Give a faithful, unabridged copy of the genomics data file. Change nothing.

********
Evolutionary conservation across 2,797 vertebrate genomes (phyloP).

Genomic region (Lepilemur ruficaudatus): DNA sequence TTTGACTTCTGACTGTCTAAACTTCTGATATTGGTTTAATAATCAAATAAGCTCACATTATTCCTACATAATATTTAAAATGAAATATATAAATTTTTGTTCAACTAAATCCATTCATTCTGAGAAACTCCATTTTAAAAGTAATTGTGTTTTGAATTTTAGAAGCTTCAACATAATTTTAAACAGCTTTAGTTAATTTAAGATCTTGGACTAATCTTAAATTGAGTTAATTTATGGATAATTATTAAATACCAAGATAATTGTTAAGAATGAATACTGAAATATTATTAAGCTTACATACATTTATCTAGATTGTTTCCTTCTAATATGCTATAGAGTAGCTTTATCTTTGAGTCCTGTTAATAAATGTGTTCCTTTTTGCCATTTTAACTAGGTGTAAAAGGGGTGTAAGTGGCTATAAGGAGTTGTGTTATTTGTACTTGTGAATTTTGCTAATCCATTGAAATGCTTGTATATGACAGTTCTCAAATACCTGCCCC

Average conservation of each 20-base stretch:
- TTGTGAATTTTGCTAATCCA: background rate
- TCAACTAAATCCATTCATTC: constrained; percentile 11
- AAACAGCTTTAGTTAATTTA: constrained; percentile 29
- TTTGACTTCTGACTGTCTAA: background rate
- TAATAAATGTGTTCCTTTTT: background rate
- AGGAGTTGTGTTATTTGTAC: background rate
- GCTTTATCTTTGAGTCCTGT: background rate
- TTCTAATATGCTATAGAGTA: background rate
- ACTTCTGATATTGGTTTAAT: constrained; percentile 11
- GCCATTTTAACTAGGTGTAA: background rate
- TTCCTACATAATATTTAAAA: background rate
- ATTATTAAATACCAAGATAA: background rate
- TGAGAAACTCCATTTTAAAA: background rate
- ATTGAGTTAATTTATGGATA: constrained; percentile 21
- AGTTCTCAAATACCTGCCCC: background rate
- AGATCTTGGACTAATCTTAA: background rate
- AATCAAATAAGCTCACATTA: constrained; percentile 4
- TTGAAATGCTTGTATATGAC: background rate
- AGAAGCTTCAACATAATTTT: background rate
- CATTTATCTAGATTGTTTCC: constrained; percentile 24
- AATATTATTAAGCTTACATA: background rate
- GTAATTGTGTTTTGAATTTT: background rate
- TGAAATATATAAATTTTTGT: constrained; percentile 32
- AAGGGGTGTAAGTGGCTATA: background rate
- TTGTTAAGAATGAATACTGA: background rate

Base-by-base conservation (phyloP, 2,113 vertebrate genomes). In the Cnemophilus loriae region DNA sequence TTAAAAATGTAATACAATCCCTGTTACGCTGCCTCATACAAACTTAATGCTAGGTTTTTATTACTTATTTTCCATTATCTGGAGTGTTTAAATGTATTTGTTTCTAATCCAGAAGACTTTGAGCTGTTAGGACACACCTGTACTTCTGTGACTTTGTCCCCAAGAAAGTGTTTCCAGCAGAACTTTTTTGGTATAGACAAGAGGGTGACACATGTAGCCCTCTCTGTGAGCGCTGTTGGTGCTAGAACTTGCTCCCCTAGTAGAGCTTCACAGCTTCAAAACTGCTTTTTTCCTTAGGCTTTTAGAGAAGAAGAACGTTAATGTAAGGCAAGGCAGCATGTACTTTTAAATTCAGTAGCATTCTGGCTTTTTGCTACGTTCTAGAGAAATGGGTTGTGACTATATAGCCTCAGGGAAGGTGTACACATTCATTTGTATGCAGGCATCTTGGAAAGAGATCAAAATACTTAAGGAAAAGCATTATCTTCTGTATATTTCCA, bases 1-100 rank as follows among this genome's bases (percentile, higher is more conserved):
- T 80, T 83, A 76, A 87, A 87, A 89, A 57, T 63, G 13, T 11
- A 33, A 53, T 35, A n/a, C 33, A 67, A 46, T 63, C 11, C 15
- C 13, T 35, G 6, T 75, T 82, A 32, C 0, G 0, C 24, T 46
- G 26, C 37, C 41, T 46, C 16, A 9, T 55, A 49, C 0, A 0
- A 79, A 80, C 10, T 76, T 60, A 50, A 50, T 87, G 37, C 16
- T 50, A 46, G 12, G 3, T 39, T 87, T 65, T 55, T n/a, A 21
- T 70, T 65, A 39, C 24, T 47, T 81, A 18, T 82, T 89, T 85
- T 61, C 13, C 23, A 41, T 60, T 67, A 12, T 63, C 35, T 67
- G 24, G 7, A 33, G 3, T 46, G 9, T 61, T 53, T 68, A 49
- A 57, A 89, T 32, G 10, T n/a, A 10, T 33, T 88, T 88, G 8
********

Evolutionary conservation across 2,797 vertebrate genomes (phyloP).

Genomic region (Lepilemur ruficaudatus): DNA sequence TTTGACTTCTGACTGTCTAAACTTCTGATATTGGTTTAATAATCAAATAAGCTCACATTATTCCTACATAATATTTAAAATGAAATATATAAATTTTTGTTCAACTAAATCCATTCATTCTGAGAAACTCCATTTTAAAAGTAATTGTGTTTTGAATTTTAGAAGCTTCAACATAATTTTAAACAGCTTTAGTTAATTTAAGATCTTGGACTAATCTTAAATTGAGTTAATTTATGGATAATTATTAAATACCAAGATAATTGTTAAGAATGAATACTGAAATATTATTAAGCTTACATACATTTATCTAGATTGTTTCCTTCTAATATGCTATAGAGTAGCTTTATCTTTGAGTCCTGTTAATAAATGTGTTCCTTTTTGCCATTTTAACTAGGTGTAAAAGGGGTGTAAGTGGCTATAAGGAGTTGTGTTATTTGTACTTGTGAATTTTGCTAATCCATTGAAATGCTTGTATATGACAGTTCTCAAATACCTGCCCC

Average conservation of each 20-base stretch:
- TTGTGAATTTTGCTAATCCA: background rate
- TCAACTAAATCCATTCATTC: constrained; percentile 11
- AAACAGCTTTAGTTAATTTA: constrained; percentile 29
- TTTGACTTCTGACTGTCTAA: background rate
- TAATAAATGTGTTCCTTTTT: background rate
- AGGAGTTGTGTTATTTGTAC: background rate
- GCTTTATCTTTGAGTCCTGT: background rate
- TTCTAATATGCTATAGAGTA: background rate
- ACTTCTGATATTGGTTTAAT: constrained; percentile 11
- GCCATTTTAACTAGGTGTAA: background rate
- TTCCTACATAATATTTAAAA: background rate
- ATTATTAAATACCAAGATAA: background rate
- TGAGAAACTCCATTTTAAAA: background rate
- ATTGAGTTAATTTATGGATA: constrained; percentile 21
- AGTTCTCAAATACCTGCCCC: background rate
- AGATCTTGGACTAATCTTAA: background rate
- AATCAAATAAGCTCACATTA: constrained; percentile 4
- TTGAAATGCTTGTATATGAC: background rate
- AGAAGCTTCAACATAATTTT: background rate
- CATTTATCTAGATTGTTTCC: constrained; percentile 24
- AATATTATTAAGCTTACATA: background rate
- GTAATTGTGTTTTGAATTTT: background rate
- TGAAATATATAAATTTTTGT: constrained; percentile 32
- AAGGGGTGTAAGTGGCTATA: background rate
- TTGTTAAGAATGAATACTGA: background rate

Base-by-base conservation (phyloP, 2,113 vertebrate genomes). In the Cnemophilus loriae region DNA sequence TTAAAAATGTAATACAATCCCTGTTACGCTGCCTCATACAAACTTAATGCTAGGTTTTTATTACTTATTTTCCATTATCTGGAGTGTTTAAATGTATTTGTTTCTAATCCAGAAGACTTTGAGCTGTTAGGACACACCTGTACTTCTGTGACTTTGTCCCCAAGAAAGTGTTTCCAGCAGAACTTTTTTGGTATAGACAAGAGGGTGACACATGTAGCCCTCTCTGTGAGCGCTGTTGGTGCTAGAACTTGCTCCCCTAGTAGAGCTTCACAGCTTCAAAACTGCTTTTTTCCTTAGGCTTTTAGAGAAGAAGAACGTTAATGTAAGGCAAGGCAGCATGTACTTTTAAATTCAGTAGCATTCTGGCTTTTTGCTACGTTCTAGAGAAATGGGTTGTGACTATATAGCCTCAGGGAAGGTGTACACATTCATTTGTATGCAGGCATCTTGGAAAGAGATCAAAATACTTAAGGAAAAGCATTATCTTCTGTATATTTCCA, bases 1-100 rank as follows among this genome's bases (percentile, higher is more conserved):
- T 80, T 83, A 76, A 87, A 87, A 89, A 57, T 63, G 13, T 11
- A 33, A 53, T 35, A n/a, C 33, A 67, A 46, T 63, C 11, C 15
- C 13, T 35, G 6, T 75, T 82, A 32, C 0, G 0, C 24, T 46
- G 26, C 37, C 41, T 46, C 16, A 9, T 55, A 49, C 0, A 0
- A 79, A 80, C 10, T 76, T 60, A 50, A 50, T 87, G 37, C 16
- T 50, A 46, G 12, G 3, T 39, T 87, T 65, T 55, T n/a, A 21
- T 70, T 65, A 39, C 24, T 47, T 81, A 18, T 82, T 89, T 85
- T 61, C 13, C 23, A 41, T 60, T 67, A 12, T 63, C 35, T 67
- G 24, G 7, A 33, G 3, T 46, G 9, T 61, T 53, T 68, A 49
- A 57, A 89, T 32, G 10, T n/a, A 10, T 33, T 88, T 88, G 8